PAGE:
Elon Musk warns Starship engines could bankrupt SpaceX [Update]

SpaceX faces a "genuine risk of bankruptcy" if Starship can't fly once every two weeks in 2022, Elon Musk has warned employees, blaming rocket engine production challenges and management crisis for the surprise ultimatum. Starship is set not only to take NASA's Artemis mission to the Moon later this decade and, beyond that, missions to Mars, in addition to being a key part of SpaceX's own products like the Starlink satellite internet service.

It's also considerably larger than anything SpaceX has launched to-date. Standing roughly 400 feet high and 30 feet in diameter, it's bigger than NASA's Saturn V and rated to eventually carry more than 220,000 pounds of cargo into space.

As you might expect, then, that sort of spacecraft requires some serious propulsion. For that SpaceX is using its Raptor engines, powered by a fuel known as "methalox" – a blend of cryogenic liquid methane and liquid oxygen – for in excess of twice the thrust of the Merlin 1D engines that SpaceX currently uses for Falcon 9 and Falcon Heavy. One Starship could require as many as 39 Raptor engines for each orbital launch.

Currently, Starship has undertaken far more constrained test flights than that, but the goal is for a full, orbital launch soon. Actually building sufficient Raptor units for that is part of Musk's apparent concern.

In an email sent to SpaceX employees on Friday last week, the day after the US Thanksgiving holiday, Musk set out his issues in no uncertain terms. "Unfortunately, the Raptor production crisis is much worse than it had seemed a few weeks ago," the email – seen by Space Explored and CNBC – reads. "As we have dug into the issues following the exiting of prior senior management, they have unfortunately turned out to be far more severe than was reported. There is no way to sugarcoat this."

While Musk does not refer to the "prior senior management" by name, it's believed to be a reference to Will Heltsley among others. Formerly senior vice president of propulsion at SpaceX, Heltsley left the company recently, CNBC reported, as did Lee Rosen, vice president of mission and launch operations. Rick Lim, who had been senior director of mission and launch operations, also left.

Musk has seldom shied away from warning his team at Tesla that disaster is a real possibility, and his approach is the same with SpaceX. "We face genuine risk of bankruptcy if we cannot achieve a Starship flight rate of at least once every two weeks next year," he added, claiming that rather than taking the weekend off, he would be spending it on the Raptor line instead.

"Unless you have critical family matters or cannot physically return to Hawthorne, we will need all hands on deck to recover from what is, quite frankly, a disaster," Musk insisted.

Starship is a key part of SpaceX's roadmap, being the launch centerpiece for a number of different projects. On the one hand, it's a central element of the company's big pitch to NASA, helping it win the Artemis landing contract which will see astronauts return to the Moon. Beyond that, SpaceX has ambitions to win NASA Mars contracts with iterations of the same hardware.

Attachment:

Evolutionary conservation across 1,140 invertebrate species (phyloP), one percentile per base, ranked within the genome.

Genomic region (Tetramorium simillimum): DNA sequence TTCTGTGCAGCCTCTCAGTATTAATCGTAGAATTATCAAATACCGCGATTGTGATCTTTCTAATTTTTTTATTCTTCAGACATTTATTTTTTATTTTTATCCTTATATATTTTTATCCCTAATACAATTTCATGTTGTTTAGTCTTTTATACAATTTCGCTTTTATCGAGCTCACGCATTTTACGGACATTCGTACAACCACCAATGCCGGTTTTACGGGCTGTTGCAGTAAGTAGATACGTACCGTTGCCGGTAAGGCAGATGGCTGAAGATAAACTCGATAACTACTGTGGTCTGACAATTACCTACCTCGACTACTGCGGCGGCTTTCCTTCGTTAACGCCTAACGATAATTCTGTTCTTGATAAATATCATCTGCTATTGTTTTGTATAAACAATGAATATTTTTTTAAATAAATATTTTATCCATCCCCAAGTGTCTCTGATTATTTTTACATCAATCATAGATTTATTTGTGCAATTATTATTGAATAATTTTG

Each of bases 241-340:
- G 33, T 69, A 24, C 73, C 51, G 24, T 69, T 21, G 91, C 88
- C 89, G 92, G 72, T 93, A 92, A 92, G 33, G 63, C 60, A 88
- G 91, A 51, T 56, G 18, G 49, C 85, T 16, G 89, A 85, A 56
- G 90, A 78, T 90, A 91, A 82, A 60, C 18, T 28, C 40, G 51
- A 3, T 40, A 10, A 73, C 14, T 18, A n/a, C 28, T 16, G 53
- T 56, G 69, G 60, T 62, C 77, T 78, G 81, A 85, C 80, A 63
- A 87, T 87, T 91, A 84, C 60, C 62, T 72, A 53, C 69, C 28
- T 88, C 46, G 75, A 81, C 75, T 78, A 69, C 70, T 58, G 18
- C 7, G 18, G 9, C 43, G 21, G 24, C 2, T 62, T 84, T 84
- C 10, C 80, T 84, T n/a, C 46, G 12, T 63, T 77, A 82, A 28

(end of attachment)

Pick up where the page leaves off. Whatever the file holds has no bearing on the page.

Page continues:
For SpaceX's own projects, however, Starship is also vital. Starlink, the company's satellite internet service, currently uses Falcon 9 for deployment, but is limited to around 60 satellites on each launch. Starship could not only increase that number exponentially, vastly accelerating deployment and thus service area coverage on the ground, but is also instrumental in the switch to Starlink Satellite V2.

That second-generation design is, itself, key to Starlink's financial success. Musk has been upfront in the past that the initial hardware for the internet service fell short of being profitable; in fact, SpaceX lost money on each ground terminal it sold. A new design is already in production, and SpaceX expects to build several million units each year, but for that to be feasible the company needs the Starlink Satellite V2 to be in place.

While blunt, Musk also has a tendency toward hyperbole. Still, with Starship so central to so many aspects of SpaceX's business, even if he's exaggerating the peril of the Raptor project there's undoubtedly some degree of truth to it all. Building momentum ahead of the new year and an increasing focus on Starship's feasibility certainly makes sense, then, and we've seen Musk's "the sky is falling" approach pay dividends when it comes to coaxing a final surge of productivity out of Tesla employees to close out tight quarters.

Update: Responding the leaked email on Twitter, Musk confirmed that – in certain circumstances – bankruptcy is indeed a possibility. "If a severe global recession were to dry up capital availability / liquidity while SpaceX was losing billions on Starlink & Starship, then bankruptcy, while still unlikely, is not impossible" Musk tweeted. "The magnitude of the Starship program is not widely appreciated," the SpaceX CEO added. "It is designed to extend life to Mars (and the moon), which requires ~1000 times more payload to orbit than all current Earth rockets combined."